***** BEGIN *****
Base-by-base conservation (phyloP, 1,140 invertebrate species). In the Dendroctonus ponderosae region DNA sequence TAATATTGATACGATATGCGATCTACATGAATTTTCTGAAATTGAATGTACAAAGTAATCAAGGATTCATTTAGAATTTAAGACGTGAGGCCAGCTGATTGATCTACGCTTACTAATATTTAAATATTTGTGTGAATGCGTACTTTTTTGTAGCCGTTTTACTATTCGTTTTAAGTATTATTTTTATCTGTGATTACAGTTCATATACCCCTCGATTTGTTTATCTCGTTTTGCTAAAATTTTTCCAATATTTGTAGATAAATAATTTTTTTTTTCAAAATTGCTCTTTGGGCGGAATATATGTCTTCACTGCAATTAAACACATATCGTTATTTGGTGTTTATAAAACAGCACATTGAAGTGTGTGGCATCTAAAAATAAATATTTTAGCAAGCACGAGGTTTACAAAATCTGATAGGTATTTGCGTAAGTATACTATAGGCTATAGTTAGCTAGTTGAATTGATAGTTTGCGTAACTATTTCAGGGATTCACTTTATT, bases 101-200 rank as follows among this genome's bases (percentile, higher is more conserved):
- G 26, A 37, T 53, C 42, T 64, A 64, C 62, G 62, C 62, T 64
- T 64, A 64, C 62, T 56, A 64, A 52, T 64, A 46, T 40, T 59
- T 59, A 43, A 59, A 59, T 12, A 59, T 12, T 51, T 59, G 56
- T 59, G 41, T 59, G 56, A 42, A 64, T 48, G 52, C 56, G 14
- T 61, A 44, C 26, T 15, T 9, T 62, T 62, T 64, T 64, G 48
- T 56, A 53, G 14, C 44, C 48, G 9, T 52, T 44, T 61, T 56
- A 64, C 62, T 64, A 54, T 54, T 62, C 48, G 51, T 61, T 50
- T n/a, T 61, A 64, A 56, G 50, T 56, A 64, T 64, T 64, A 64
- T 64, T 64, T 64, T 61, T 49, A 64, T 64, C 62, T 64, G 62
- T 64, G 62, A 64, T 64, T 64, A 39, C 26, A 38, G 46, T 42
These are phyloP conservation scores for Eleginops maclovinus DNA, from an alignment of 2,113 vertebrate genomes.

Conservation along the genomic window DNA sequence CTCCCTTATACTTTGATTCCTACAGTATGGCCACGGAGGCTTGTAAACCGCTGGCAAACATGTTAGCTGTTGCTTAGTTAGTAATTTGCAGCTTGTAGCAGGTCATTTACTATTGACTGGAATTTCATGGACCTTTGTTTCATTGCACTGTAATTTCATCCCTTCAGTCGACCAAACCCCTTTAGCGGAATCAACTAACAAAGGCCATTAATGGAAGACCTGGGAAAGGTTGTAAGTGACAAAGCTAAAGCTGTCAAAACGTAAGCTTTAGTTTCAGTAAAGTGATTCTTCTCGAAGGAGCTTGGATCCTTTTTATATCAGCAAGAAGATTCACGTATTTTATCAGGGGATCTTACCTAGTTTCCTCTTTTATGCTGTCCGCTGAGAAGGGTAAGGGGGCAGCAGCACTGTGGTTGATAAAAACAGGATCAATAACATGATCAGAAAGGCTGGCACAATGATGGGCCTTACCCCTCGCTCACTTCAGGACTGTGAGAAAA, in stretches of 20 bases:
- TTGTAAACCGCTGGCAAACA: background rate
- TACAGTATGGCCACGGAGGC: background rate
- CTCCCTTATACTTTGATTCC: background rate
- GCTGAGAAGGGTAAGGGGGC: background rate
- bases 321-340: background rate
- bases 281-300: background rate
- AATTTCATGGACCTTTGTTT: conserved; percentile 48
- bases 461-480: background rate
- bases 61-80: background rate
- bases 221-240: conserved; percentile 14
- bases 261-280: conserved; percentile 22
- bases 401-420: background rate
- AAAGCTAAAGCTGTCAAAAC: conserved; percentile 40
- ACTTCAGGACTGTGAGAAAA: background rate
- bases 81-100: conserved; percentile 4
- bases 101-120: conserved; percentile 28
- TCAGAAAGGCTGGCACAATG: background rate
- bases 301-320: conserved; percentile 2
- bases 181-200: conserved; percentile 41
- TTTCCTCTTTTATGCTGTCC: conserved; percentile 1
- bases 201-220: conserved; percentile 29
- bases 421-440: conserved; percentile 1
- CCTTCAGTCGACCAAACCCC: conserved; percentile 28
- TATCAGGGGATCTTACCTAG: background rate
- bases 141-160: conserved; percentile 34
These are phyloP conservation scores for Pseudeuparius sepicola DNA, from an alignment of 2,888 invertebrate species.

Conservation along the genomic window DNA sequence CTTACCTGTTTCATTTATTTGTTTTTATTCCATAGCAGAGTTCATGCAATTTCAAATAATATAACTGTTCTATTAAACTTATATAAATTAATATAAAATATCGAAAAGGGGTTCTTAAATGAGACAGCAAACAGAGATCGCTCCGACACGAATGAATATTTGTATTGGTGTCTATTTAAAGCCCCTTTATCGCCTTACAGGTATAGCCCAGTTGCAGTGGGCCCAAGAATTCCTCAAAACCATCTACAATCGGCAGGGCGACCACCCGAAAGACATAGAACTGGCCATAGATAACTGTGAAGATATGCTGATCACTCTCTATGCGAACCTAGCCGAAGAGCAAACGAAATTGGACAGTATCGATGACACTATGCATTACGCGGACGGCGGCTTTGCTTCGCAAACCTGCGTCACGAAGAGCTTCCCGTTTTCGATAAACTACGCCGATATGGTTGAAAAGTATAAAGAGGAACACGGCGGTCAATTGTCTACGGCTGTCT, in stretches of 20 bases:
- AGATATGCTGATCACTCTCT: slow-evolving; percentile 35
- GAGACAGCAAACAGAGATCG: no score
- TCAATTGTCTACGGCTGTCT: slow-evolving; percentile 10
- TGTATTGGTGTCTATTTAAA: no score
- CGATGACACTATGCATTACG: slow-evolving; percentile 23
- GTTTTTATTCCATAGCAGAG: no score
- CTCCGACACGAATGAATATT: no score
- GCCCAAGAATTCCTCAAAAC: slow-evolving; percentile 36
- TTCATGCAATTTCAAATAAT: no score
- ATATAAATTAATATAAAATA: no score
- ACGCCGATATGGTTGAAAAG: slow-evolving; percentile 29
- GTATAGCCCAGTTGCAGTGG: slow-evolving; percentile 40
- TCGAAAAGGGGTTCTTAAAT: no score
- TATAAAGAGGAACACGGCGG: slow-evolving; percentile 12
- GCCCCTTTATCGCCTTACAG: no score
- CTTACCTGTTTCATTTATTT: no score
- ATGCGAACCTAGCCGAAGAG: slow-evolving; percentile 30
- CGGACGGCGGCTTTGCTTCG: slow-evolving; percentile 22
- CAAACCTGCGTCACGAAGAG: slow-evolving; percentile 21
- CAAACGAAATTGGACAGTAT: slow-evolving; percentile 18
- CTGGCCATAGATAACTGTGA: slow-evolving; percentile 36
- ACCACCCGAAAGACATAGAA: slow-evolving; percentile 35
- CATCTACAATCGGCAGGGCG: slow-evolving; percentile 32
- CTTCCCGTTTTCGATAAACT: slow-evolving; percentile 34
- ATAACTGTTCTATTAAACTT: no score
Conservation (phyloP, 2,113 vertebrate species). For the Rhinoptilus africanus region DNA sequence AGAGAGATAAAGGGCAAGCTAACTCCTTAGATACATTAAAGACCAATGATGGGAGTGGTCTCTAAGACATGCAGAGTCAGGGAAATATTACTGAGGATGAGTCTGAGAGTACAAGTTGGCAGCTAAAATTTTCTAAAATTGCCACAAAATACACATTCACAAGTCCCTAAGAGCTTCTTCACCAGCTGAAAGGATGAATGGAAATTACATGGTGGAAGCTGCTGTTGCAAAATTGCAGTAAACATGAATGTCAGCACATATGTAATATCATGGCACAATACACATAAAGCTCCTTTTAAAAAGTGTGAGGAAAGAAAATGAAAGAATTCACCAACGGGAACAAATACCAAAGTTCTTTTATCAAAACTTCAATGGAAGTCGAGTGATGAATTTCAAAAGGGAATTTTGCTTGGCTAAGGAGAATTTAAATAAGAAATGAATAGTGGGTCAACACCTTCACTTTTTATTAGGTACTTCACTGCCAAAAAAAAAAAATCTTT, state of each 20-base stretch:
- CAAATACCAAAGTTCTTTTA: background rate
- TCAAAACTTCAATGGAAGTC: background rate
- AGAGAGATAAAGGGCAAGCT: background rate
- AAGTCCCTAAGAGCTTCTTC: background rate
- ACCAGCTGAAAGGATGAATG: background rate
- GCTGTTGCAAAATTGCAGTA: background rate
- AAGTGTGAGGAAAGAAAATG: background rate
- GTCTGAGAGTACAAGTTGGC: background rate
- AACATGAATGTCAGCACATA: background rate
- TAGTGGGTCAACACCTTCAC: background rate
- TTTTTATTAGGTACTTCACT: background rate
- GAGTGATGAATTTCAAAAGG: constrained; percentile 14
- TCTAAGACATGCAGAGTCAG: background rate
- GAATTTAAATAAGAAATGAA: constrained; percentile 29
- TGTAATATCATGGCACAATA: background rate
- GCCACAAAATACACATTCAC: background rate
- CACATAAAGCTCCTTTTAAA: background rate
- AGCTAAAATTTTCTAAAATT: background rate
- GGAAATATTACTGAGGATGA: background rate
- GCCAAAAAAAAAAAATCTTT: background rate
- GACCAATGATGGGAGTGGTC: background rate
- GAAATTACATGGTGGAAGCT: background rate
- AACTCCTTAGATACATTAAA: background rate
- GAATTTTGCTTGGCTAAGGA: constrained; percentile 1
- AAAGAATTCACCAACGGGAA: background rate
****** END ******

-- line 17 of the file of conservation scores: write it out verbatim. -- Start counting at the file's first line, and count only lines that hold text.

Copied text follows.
- GCTGAGAAGGGTAAGGGGGC: background rate